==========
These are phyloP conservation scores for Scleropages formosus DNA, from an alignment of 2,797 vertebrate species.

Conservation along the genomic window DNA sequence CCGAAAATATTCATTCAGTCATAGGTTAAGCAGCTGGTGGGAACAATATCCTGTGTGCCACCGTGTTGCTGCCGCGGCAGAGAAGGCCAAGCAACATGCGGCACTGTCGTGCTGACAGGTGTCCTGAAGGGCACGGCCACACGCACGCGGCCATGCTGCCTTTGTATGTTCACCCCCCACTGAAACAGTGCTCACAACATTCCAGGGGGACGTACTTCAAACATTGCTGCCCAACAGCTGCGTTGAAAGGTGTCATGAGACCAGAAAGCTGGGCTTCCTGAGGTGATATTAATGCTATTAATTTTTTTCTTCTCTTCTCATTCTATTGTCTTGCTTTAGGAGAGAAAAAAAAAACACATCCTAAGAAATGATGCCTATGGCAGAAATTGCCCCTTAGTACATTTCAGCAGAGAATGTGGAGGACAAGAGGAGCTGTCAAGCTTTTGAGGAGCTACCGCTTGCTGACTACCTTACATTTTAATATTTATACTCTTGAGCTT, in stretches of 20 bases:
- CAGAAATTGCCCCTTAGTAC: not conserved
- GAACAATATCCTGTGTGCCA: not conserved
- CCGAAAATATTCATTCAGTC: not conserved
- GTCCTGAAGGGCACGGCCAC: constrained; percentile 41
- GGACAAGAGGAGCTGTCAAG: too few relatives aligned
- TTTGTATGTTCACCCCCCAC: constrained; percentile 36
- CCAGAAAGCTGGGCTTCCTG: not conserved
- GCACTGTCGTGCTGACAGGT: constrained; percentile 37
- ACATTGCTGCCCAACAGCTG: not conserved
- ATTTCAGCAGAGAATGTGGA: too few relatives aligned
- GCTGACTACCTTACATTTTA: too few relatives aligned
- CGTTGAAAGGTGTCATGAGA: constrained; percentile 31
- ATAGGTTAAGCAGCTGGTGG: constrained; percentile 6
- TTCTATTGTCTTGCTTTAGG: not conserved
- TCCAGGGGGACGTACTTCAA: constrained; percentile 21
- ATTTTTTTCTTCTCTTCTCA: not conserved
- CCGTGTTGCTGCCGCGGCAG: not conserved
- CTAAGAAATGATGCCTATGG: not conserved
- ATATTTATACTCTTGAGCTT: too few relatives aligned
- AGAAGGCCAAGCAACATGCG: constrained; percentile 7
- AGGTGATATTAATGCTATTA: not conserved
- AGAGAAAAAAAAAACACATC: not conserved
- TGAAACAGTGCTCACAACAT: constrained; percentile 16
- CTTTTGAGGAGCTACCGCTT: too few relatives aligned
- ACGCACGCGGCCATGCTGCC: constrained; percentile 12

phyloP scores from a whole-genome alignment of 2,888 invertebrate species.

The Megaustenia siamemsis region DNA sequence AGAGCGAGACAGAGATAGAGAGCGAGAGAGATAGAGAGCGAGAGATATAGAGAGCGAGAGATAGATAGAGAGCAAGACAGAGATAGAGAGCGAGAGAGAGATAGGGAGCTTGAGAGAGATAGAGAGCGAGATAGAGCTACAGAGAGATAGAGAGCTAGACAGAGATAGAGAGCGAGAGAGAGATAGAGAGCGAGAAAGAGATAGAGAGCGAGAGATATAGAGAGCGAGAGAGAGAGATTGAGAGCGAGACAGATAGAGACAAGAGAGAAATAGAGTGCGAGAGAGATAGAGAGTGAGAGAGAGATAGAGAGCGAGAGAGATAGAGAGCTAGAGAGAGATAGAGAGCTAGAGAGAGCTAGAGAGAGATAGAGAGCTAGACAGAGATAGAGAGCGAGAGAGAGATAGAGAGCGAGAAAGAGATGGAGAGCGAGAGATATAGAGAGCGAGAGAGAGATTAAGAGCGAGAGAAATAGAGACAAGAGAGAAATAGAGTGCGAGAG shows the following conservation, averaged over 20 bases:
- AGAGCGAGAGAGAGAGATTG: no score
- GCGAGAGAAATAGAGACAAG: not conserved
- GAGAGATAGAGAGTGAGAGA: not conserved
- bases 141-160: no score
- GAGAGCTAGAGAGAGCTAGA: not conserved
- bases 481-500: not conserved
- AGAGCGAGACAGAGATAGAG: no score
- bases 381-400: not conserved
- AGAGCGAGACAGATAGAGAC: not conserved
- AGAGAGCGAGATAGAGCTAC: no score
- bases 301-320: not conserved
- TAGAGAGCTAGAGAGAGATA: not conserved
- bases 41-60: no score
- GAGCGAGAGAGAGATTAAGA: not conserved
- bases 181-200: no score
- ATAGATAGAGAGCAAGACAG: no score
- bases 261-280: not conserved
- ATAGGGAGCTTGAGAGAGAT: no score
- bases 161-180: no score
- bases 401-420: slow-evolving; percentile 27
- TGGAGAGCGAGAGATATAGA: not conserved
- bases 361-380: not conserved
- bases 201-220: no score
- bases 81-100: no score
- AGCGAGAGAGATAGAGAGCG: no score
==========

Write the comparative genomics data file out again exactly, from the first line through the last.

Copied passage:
These are phyloP conservation scores for Scleropages formosus DNA, from an alignment of 2,797 vertebrate species.

Conservation along the genomic window DNA sequence CCGAAAATATTCATTCAGTCATAGGTTAAGCAGCTGGTGGGAACAATATCCTGTGTGCCACCGTGTTGCTGCCGCGGCAGAGAAGGCCAAGCAACATGCGGCACTGTCGTGCTGACAGGTGTCCTGAAGGGCACGGCCACACGCACGCGGCCATGCTGCCTTTGTATGTTCACCCCCCACTGAAACAGTGCTCACAACATTCCAGGGGGACGTACTTCAAACATTGCTGCCCAACAGCTGCGTTGAAAGGTGTCATGAGACCAGAAAGCTGGGCTTCCTGAGGTGATATTAATGCTATTAATTTTTTTCTTCTCTTCTCATTCTATTGTCTTGCTTTAGGAGAGAAAAAAAAAACACATCCTAAGAAATGATGCCTATGGCAGAAATTGCCCCTTAGTACATTTCAGCAGAGAATGTGGAGGACAAGAGGAGCTGTCAAGCTTTTGAGGAGCTACCGCTTGCTGACTACCTTACATTTTAATATTTATACTCTTGAGCTT, in stretches of 20 bases:
- CAGAAATTGCCCCTTAGTAC: not conserved
- GAACAATATCCTGTGTGCCA: not conserved
- CCGAAAATATTCATTCAGTC: not conserved
- GTCCTGAAGGGCACGGCCAC: constrained; percentile 41
- GGACAAGAGGAGCTGTCAAG: too few relatives aligned
- TTTGTATGTTCACCCCCCAC: constrained; percentile 36
- CCAGAAAGCTGGGCTTCCTG: not conserved
- GCACTGTCGTGCTGACAGGT: constrained; percentile 37
- ACATTGCTGCCCAACAGCTG: not conserved
- ATTTCAGCAGAGAATGTGGA: too few relatives aligned
- GCTGACTACCTTACATTTTA: too few relatives aligned
- CGTTGAAAGGTGTCATGAGA: constrained; percentile 31
- ATAGGTTAAGCAGCTGGTGG: constrained; percentile 6
- TTCTATTGTCTTGCTTTAGG: not conserved
- TCCAGGGGGACGTACTTCAA: constrained; percentile 21
- ATTTTTTTCTTCTCTTCTCA: not conserved
- CCGTGTTGCTGCCGCGGCAG: not conserved
- CTAAGAAATGATGCCTATGG: not conserved
- ATATTTATACTCTTGAGCTT: too few relatives aligned
- AGAAGGCCAAGCAACATGCG: constrained; percentile 7
- AGGTGATATTAATGCTATTA: not conserved
- AGAGAAAAAAAAAACACATC: not conserved
- TGAAACAGTGCTCACAACAT: constrained; percentile 16
- CTTTTGAGGAGCTACCGCTT: too few relatives aligned
- ACGCACGCGGCCATGCTGCC: constrained; percentile 12

phyloP scores from a whole-genome alignment of 2,888 invertebrate species.

The Megaustenia siamemsis region DNA sequence AGAGCGAGACAGAGATAGAGAGCGAGAGAGATAGAGAGCGAGAGATATAGAGAGCGAGAGATAGATAGAGAGCAAGACAGAGATAGAGAGCGAGAGAGAGATAGGGAGCTTGAGAGAGATAGAGAGCGAGATAGAGCTACAGAGAGATAGAGAGCTAGACAGAGATAGAGAGCGAGAGAGAGATAGAGAGCGAGAAAGAGATAGAGAGCGAGAGATATAGAGAGCGAGAGAGAGAGATTGAGAGCGAGACAGATAGAGACAAGAGAGAAATAGAGTGCGAGAGAGATAGAGAGTGAGAGAGAGATAGAGAGCGAGAGAGATAGAGAGCTAGAGAGAGATAGAGAGCTAGAGAGAGCTAGAGAGAGATAGAGAGCTAGACAGAGATAGAGAGCGAGAGAGAGATAGAGAGCGAGAAAGAGATGGAGAGCGAGAGATATAGAGAGCGAGAGAGAGATTAAGAGCGAGAGAAATAGAGACAAGAGAGAAATAGAGTGCGAGAG shows the following conservation, averaged over 20 bases:
- AGAGCGAGAGAGAGAGATTG: no score
- GCGAGAGAAATAGAGACAAG: not conserved
- GAGAGATAGAGAGTGAGAGA: not conserved
- bases 141-160: no score
- GAGAGCTAGAGAGAGCTAGA: not conserved
- bases 481-500: not conserved
- AGAGCGAGACAGAGATAGAG: no score
- bases 381-400: not conserved
- AGAGCGAGACAGATAGAGAC: not conserved
- AGAGAGCGAGATAGAGCTAC: no score
- bases 301-320: not conserved
- TAGAGAGCTAGAGAGAGATA: not conserved
- bases 41-60: no score
- GAGCGAGAGAGAGATTAAGA: not conserved
- bases 181-200: no score
- ATAGATAGAGAGCAAGACAG: no score
- bases 261-280: not conserved
- ATAGGGAGCTTGAGAGAGAT: no score
- bases 161-180: no score
- bases 401-420: slow-evolving; percentile 27
- TGGAGAGCGAGAGATATAGA: not conserved
- bases 361-380: not conserved
- bases 201-220: no score
- bases 81-100: no score
- AGCGAGAGAGATAGAGAGCG: no score